What happened to the Montreal real estate market during COVID? What caused the huge housing rush? While the light at the end of the pandemic tunnel might slowly be coming into view, we wanted to look back and learn from this very unique phenomenon.
Before the pandemic, we were already in a seller’s market, and the demand for property was outweighing the supply. Once COVID kicked off, a lot of people actually thought the market would crash – they were expecting a total recession.
However, what we experienced was quite the opposite. While many people lost their jobs, had their hours reduced, or were furloughed, many more Montrealers did not take a hit to their income at all.
Beyond that, those who were most affected financially were able to get help from a variety of government programs, which kicked in almost immediately. Generally, people weren’t actually going through bankruptcy; there were measures in place to catch their fall.
So, although the world was “ending”, if you will, many Canadians were safeguarded to a certain extent.
Now, instead of having to just live inside their homes, they needed to work there too. They needed more space, they needed an office, they needed room to breathe. People started valuing having a backyard and additional land along with their property.
This led people to begin searching for properties that were larger and could therefore accommodate those needs. This also explains why we saw a huge demand increase in the Laurentians.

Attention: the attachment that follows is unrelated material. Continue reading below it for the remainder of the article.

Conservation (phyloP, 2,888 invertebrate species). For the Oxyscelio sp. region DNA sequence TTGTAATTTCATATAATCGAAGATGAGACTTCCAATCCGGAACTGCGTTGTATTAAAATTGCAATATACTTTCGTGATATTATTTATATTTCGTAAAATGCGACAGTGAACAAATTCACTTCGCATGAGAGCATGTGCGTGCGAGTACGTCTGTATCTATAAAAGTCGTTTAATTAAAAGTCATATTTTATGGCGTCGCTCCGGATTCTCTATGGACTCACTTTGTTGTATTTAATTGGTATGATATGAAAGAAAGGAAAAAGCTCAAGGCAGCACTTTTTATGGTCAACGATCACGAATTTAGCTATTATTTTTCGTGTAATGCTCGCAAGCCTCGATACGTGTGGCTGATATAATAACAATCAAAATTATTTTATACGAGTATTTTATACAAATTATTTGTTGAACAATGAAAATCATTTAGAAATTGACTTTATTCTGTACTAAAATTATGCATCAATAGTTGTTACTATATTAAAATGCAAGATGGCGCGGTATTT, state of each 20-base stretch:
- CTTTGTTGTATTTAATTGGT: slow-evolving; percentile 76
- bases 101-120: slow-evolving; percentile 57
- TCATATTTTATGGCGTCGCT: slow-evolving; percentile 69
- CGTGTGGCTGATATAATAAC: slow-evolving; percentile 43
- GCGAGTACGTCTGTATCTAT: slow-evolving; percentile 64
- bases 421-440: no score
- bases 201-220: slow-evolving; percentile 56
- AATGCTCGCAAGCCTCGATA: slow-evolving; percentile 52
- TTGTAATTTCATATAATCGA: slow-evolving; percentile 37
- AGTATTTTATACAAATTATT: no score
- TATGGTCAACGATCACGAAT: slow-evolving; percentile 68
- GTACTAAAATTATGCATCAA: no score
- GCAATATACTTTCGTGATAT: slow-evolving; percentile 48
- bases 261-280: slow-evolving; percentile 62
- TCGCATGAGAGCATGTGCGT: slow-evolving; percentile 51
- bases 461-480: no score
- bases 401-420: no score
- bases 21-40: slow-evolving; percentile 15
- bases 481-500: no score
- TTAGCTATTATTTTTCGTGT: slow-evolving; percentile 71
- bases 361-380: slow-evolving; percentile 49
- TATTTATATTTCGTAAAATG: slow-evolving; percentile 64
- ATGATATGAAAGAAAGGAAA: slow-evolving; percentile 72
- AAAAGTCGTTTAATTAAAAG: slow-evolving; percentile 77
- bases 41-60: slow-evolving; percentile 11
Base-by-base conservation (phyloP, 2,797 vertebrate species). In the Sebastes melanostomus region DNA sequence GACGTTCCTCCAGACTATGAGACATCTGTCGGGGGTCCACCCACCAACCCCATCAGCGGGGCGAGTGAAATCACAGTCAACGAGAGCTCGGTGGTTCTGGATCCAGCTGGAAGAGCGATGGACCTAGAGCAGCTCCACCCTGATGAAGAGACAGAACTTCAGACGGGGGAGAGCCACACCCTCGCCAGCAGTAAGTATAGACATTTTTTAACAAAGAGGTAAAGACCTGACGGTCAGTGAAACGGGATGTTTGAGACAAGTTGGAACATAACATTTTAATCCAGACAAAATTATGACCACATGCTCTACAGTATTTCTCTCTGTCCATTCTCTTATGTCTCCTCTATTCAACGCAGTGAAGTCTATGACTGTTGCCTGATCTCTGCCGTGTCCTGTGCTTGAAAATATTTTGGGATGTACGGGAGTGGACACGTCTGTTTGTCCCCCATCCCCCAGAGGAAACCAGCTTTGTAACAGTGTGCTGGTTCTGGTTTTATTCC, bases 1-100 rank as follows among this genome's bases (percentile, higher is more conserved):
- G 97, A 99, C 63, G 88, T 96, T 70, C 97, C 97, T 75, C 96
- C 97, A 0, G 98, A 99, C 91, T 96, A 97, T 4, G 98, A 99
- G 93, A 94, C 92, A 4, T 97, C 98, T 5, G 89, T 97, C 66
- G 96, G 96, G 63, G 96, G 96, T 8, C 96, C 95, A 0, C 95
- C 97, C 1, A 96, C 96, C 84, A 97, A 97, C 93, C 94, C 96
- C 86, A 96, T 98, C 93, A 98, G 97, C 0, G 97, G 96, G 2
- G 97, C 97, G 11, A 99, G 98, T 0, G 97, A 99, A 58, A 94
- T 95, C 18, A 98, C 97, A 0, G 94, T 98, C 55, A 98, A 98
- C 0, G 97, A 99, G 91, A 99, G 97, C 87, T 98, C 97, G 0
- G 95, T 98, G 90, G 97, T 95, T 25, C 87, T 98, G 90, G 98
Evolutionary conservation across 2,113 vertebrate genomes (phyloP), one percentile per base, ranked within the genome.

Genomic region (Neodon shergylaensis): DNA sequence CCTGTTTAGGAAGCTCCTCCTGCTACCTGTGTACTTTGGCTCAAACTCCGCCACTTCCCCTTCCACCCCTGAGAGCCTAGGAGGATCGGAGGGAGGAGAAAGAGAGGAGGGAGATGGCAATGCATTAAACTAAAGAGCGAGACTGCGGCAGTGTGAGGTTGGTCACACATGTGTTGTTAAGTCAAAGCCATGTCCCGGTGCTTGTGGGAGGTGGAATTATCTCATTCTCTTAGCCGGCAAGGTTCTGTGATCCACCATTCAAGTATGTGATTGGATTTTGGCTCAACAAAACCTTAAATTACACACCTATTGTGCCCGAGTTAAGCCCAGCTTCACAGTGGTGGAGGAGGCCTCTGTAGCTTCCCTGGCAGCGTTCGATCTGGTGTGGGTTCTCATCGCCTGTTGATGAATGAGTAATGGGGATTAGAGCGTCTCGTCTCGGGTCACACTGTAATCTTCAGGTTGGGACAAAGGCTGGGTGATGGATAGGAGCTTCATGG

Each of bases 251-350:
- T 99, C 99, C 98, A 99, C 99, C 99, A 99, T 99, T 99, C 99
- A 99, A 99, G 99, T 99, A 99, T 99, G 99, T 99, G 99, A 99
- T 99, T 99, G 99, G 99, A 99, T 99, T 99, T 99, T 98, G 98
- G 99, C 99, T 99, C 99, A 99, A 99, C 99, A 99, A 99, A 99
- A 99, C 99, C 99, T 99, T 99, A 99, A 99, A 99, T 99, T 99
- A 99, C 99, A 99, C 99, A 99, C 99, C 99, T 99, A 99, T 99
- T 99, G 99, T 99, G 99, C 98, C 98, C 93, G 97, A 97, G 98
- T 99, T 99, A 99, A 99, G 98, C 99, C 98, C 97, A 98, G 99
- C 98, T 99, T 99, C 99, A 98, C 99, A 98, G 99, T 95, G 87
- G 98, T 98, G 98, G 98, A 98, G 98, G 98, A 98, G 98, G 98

During the initial lockdown, to help the economy stay afloat while countless businesses were shuttered, the government made sure to keep the real estate market moving.
How? They encouraged the banks to drop their interest rates by nearly half, which prompted lots of people to invest in housing both in the city and in the country.
The Laurentians and the Eastern townships had never experienced this level of demand, which increased the prices in those areas by leaps and bounds.
Something new homeowners have been experiencing since “peak” pandemic and all the way into the present is expensive, delayed construction.
The supply for new properties has therefore been delayed, which has contributed to the market overheating. Not enough supply, no new properties being built, demand remains sky-high, bidding wars ensue.
The chasm between supply and demand may never go away – we simply have to wait and see.
As interest rates slowly creep back up, we’re expecting to see more homes hit the market. But until then, there won’t be many factors pushing us towards a shift.
Curious about what makes the market tick? We have the answers! Reach out to our team anytime and we’ll be happy to talk real estate with you.